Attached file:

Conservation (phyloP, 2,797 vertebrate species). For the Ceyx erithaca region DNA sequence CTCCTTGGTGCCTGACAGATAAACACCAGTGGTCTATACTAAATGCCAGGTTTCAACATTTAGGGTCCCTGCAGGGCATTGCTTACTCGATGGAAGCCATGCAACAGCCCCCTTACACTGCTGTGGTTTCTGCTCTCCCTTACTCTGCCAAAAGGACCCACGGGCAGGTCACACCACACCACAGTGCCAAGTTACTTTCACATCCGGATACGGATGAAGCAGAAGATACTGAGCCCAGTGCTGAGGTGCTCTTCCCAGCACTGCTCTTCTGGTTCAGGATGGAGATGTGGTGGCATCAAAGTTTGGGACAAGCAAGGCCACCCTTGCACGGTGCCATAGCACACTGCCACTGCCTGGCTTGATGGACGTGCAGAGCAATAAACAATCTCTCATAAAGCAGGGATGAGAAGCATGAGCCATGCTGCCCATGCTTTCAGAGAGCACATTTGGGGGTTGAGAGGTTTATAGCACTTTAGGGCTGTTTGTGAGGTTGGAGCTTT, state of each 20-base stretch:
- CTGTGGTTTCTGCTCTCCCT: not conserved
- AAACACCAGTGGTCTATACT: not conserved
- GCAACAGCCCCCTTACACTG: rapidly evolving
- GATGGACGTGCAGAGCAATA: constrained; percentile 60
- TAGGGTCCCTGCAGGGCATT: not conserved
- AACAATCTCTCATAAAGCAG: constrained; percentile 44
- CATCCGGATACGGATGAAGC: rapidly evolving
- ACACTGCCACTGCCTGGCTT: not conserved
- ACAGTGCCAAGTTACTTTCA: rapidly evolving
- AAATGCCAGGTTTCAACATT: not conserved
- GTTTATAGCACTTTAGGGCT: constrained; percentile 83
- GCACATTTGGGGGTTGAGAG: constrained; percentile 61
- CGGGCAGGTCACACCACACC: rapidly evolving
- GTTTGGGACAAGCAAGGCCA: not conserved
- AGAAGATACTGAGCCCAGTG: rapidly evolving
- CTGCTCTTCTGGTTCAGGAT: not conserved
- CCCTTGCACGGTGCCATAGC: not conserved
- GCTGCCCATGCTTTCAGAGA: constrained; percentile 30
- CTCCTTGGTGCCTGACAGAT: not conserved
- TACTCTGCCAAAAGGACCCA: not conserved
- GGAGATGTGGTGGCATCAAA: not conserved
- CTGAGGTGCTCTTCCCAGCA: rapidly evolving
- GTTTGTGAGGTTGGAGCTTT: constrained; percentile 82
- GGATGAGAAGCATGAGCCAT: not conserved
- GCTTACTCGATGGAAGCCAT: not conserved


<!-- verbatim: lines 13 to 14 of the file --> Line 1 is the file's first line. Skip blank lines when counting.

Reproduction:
- GCACATTTGGGGGTTGAGAG: constrained; percentile 61
- CGGGCAGGTCACACCACACC: rapidly evolving